Nick S writes: This story about the relationship between Obama and Biden (and Clinton) is a pure Washinton insider story, but well done.
"I don't know who saw him sailing to the nomination," said Psaki. Biden's old-fashioned style of politics, she reasoned, "still taps into something in the American electorate. And maybe we're not seeing that because I live in a suburb of Washington, D.C., with a bunch of upper middle-class white people."
Or, as one former Biden official put it: "I don't think he really cares about what a 30-something Pod Save America host thinks about him, and that honestly might be why he's the nominee."
But even in victory, Biden and his aides often act like they have something to prove to the Obama team that doubted them. Some Biden allies noted that Obama's endorsement of Biden, when it finally arrived, lacked the effusiveness of his endorsement of Clinton. "I don't think there's ever been someone so qualified to hold this office," he said of Clinton in his video message in 2016. Four years later, in his endorsement video for Biden, he said: "I believe Joe has all of the qualities we need in a president right now ... and I know he will surround himself with good people."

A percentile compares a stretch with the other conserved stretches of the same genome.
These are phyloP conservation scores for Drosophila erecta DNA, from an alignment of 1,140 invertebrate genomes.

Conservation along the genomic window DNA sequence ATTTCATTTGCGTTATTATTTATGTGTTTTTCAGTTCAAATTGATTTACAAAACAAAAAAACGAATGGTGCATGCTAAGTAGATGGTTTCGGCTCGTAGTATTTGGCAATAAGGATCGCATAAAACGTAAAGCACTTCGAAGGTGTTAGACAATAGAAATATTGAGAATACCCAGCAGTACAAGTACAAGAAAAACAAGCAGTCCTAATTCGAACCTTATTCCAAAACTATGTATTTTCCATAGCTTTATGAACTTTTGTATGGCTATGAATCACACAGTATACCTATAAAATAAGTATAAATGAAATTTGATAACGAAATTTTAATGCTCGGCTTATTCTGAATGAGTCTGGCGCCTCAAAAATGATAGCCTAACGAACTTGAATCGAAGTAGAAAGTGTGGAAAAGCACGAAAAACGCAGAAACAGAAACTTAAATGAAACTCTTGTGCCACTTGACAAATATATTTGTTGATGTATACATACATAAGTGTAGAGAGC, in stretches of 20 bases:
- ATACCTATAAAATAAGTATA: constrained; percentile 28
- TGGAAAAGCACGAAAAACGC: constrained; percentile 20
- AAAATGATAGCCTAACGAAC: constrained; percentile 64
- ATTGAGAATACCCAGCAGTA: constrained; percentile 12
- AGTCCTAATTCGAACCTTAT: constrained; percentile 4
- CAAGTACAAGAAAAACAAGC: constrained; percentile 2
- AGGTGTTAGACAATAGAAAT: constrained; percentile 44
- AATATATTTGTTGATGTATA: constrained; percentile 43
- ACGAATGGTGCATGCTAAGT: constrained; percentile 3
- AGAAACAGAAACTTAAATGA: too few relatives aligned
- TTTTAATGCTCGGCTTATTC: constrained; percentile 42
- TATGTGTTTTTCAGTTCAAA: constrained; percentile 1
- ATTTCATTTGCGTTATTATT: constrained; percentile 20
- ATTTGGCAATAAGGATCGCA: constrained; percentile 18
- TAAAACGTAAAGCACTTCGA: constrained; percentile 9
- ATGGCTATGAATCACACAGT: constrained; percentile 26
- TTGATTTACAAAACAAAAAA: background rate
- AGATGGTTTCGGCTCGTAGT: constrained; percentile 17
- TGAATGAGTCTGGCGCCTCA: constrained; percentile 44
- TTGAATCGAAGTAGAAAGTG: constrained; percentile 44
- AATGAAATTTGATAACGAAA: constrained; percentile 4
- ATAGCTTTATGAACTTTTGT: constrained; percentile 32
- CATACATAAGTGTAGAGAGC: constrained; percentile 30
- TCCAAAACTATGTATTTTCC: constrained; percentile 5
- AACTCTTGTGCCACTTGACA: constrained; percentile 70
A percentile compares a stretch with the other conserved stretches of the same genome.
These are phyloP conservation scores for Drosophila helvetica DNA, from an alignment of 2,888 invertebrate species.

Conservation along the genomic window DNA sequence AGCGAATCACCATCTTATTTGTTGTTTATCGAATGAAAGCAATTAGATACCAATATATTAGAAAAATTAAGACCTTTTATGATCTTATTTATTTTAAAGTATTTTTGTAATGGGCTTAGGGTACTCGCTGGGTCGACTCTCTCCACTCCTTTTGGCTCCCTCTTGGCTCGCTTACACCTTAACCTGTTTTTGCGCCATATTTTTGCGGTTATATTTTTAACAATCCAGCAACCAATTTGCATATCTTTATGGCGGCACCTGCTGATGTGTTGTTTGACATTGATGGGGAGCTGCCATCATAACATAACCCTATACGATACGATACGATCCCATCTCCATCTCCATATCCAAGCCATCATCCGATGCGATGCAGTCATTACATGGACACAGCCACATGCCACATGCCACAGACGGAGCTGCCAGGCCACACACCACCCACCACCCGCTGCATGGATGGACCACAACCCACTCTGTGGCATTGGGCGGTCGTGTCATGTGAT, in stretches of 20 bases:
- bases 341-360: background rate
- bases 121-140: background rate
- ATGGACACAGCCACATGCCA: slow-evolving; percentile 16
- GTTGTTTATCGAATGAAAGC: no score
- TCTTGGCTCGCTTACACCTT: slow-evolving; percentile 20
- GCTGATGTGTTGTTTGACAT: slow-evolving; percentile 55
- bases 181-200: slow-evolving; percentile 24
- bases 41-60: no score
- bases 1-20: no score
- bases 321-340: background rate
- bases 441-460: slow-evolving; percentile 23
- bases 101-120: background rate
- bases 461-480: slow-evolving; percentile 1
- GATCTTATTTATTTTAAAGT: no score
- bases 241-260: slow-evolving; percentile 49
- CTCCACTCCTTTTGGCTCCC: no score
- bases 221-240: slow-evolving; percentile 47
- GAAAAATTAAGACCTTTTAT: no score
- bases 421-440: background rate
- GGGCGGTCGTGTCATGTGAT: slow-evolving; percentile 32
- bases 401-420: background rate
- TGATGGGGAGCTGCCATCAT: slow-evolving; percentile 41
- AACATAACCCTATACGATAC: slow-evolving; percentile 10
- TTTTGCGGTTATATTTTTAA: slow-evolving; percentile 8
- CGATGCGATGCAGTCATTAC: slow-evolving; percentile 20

It seems like the article is getting criticism for trying to stir up controversy when all the things described are fairly normal.
I thought it was an interesting read, precisely because it all seems normal but I hadn't thought about that precise dynamic of two separate figures from the Obama White House running for president four years apart.
Heebie's take: If it weren't the tensest moment imaginable, I think this kind of story is interesting and non-confrontational. When things are this tense, everything gets filtered through that lens, for better or worse. Also, everything the Trump administration does is clunky and large-scale: see photos of mailboxes being loaded up, for example. It's just a whole different kind of story to talk about mature adults who navigate differences between them with subtlety and nuance. It's possible that August, 2020, is not the time for a story about subtlety and nuance, but it's hard for me to take it as trying to gin up controversey.
It is perfectly obvious to me why Obama might not be whole-heartedly enthusiastic about Biden. It also makes sense to me that Obama and Clinton approach leadership far more similarly than Biden, and that all three are perfectly normal, mature adults who can navigate this kind of difference without making a huge stink about it.